The Hill We Climb by Amanda Gorman

It seems fitting that as we celebrate Black History Month, a new and shining star has appeared.  This being twenty-two year old Amanda Gorman, who with such confidence and grace recited her poem, The Hill we Climb,  this at the recent inauguration of Joseph R. Biden Jr.  46th president of  the United States,

Amanda, the nation’s youth poet laureate, and activist,  wrote this poem as she watched the chaos unfold  at the Capitol building  in Washington DC. January 6th, just days before the inauguration.

As a young girl descended from slavery and raised by a single mother, with dreams of one day  becoming president, in her poem Amada envisions a country that ‘ puts  differences aside, ‘a country of all cultures and colors, ‘seeking harm to none and harmony for all.’

As she bravely and with strong conviction delivered her poem, she inspired not only those attending the inauguration, but also those watching around the world. Such words of wisdom for all to hear and to learn from.  She challenges others to actions  with the following words “If we merge mercy with might and might with right, then love will become our legacy and change our children’s birthright.”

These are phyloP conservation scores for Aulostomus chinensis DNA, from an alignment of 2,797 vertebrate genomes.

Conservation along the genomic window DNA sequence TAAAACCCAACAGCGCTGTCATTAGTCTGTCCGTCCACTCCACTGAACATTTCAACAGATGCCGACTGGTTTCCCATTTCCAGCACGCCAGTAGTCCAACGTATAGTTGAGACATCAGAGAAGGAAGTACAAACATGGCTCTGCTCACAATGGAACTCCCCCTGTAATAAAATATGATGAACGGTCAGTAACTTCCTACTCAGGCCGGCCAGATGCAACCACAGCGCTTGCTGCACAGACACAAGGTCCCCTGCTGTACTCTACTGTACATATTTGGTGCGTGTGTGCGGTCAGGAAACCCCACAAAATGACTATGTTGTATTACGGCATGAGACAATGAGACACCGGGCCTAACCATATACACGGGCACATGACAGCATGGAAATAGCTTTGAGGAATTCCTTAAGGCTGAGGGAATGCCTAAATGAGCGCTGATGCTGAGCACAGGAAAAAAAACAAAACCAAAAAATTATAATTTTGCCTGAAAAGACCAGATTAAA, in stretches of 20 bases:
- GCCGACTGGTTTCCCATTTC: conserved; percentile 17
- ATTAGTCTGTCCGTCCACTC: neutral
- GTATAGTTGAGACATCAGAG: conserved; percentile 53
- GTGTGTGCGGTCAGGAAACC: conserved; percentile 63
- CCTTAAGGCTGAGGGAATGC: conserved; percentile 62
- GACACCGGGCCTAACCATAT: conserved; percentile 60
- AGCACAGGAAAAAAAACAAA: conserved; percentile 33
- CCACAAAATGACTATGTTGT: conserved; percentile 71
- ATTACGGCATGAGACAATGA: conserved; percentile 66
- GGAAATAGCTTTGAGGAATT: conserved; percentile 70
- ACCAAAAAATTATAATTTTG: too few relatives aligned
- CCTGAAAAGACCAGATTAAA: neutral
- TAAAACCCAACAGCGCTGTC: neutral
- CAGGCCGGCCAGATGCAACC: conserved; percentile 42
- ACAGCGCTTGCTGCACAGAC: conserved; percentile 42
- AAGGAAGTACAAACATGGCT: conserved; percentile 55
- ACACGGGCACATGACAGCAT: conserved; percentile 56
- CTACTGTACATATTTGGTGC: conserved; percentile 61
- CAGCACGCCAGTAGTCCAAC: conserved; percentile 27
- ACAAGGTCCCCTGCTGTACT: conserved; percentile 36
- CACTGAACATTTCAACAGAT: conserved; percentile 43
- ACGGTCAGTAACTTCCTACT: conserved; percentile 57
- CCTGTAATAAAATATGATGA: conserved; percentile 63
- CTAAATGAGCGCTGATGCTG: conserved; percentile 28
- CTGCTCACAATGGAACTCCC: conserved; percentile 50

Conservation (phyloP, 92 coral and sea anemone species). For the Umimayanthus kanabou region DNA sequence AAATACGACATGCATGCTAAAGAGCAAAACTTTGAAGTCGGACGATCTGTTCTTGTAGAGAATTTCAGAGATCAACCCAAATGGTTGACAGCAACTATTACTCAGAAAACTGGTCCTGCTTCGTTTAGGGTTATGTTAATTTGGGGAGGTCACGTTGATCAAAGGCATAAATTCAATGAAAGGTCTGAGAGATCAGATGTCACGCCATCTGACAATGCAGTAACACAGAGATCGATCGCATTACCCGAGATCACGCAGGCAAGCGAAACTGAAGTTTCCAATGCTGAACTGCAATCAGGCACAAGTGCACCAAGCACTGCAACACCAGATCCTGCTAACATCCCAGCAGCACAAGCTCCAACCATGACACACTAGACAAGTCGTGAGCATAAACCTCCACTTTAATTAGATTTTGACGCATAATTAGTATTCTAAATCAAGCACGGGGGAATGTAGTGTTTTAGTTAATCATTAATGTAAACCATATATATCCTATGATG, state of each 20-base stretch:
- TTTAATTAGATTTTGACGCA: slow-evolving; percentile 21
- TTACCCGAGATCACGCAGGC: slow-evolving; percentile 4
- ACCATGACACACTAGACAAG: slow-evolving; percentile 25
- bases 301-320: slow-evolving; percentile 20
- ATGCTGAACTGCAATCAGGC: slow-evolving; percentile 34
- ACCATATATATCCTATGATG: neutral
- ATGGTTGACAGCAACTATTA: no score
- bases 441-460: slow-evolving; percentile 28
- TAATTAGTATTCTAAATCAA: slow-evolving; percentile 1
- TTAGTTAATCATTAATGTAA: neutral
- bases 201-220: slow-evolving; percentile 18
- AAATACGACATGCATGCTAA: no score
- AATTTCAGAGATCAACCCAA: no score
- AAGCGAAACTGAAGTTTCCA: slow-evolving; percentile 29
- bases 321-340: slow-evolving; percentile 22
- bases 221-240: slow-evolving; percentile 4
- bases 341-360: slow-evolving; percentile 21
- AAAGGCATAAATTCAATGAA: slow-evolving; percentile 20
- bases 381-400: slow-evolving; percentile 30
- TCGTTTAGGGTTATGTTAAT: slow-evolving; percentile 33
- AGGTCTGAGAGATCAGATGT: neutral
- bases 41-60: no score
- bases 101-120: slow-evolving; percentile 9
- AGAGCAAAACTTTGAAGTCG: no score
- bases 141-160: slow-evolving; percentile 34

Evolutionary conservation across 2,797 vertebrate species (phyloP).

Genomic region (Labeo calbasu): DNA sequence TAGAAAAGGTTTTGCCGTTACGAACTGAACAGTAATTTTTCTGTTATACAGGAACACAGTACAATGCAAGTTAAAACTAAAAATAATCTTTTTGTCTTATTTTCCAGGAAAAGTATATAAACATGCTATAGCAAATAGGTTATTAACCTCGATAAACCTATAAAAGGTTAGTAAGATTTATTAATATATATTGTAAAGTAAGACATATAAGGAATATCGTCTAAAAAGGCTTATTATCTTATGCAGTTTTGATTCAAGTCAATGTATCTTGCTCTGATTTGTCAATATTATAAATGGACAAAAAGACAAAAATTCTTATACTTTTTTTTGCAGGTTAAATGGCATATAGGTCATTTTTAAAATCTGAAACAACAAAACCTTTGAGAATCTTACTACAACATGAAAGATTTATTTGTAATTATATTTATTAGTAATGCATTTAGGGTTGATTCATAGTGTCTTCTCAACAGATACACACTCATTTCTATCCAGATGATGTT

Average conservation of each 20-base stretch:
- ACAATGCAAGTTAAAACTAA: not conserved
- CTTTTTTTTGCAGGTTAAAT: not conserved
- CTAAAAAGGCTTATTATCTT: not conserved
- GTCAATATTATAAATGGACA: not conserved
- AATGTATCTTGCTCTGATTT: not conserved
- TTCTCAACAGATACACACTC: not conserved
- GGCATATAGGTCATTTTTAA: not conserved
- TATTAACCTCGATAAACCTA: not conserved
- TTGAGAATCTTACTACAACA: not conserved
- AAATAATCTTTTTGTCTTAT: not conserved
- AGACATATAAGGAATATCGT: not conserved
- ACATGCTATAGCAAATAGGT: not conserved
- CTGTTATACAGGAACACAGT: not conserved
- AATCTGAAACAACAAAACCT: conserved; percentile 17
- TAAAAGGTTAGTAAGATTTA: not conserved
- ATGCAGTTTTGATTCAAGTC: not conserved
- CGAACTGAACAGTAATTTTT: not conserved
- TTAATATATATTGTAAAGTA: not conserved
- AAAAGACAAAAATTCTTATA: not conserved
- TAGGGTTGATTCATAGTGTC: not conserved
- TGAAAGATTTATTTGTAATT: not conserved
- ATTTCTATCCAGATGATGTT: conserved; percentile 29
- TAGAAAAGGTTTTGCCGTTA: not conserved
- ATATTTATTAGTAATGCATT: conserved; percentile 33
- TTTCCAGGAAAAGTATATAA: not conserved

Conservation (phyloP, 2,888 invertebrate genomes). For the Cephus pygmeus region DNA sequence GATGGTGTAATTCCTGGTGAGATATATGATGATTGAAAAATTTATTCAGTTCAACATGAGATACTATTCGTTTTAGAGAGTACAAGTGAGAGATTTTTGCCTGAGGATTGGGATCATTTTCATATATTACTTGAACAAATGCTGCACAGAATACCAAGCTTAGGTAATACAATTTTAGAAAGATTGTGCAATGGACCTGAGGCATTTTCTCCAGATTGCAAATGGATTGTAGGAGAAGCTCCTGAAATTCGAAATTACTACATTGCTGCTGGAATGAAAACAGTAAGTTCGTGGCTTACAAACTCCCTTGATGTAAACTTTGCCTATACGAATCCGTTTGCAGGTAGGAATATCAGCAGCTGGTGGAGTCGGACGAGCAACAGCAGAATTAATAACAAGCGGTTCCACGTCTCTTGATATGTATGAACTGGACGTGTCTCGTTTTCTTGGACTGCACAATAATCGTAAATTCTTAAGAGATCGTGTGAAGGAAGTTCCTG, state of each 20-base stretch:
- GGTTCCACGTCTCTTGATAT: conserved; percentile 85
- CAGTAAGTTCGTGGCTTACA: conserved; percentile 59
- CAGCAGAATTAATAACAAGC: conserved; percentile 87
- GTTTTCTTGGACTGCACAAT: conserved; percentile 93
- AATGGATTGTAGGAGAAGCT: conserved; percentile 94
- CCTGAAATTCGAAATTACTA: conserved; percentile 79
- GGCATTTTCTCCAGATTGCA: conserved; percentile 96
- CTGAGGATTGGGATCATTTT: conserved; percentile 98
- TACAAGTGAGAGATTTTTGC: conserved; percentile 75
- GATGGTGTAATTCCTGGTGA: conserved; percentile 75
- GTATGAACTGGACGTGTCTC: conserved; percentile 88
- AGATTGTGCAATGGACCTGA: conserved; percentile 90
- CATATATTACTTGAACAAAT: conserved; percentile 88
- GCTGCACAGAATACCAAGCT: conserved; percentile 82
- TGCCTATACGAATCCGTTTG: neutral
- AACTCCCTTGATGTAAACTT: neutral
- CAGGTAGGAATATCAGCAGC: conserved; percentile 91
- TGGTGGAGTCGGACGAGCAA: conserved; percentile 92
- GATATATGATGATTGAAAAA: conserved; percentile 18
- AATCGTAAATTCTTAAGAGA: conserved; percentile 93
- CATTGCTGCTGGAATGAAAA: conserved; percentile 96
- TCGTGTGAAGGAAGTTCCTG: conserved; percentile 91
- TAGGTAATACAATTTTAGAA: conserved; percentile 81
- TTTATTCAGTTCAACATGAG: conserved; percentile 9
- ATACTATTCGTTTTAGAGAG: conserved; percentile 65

As one bright star appears, another has passed. But not without leaving a legacy that not only he could be proud of, but also his family and all those he knew  him, fans included.

Hank Aaron died Friday January 22nd , at the age of eighty- six. Affectionately known as ‘Hammerin’  Hank, during his 23 years years in baseball, most of it spent with the Atlanta Braves, he made history when he broke Babe Ruth’s record of home runs when he batted his 755 th home run, thereby having his name being added to the Sport’s Hall of Fame.  Although his record was broken by Barry Bonds who batted one more home run than he had,  Hank is still considered by many as the King since Bonds was thought to have been using steroids at the time. None-the-less, Hank send him a note of congratulations, never questioning the ruling.

Always humble, Hank never forgot his roots. Brought up in poverty in Atlanta, he quite school at the age of 18 as his ability at baseball was being recognized. Recently, when interviewed and was asked the question, “How would you like to be remembered,?” He replied simply, “That I was a good man.”

Hank was a man of character and because of his color received hate mail and threats. When he was coming close to overcoming Babe Ruth’s number of home runs, he was called ‘nigger’ and worse. He knew the bite of discrimination throughout his career, but stood tall and unafraid without retaliating.  Standing as he did for what is right and true, in his own way  he helped the advancement of the  Civil Rights Movement.

During Black History Month, let us remember and celebrate  those people of  color who,  despite all kinds of adversity have accomplished great things, and have  risen  above  hate and racism in an attempt to show the world the way for a more equitable and happier place for all.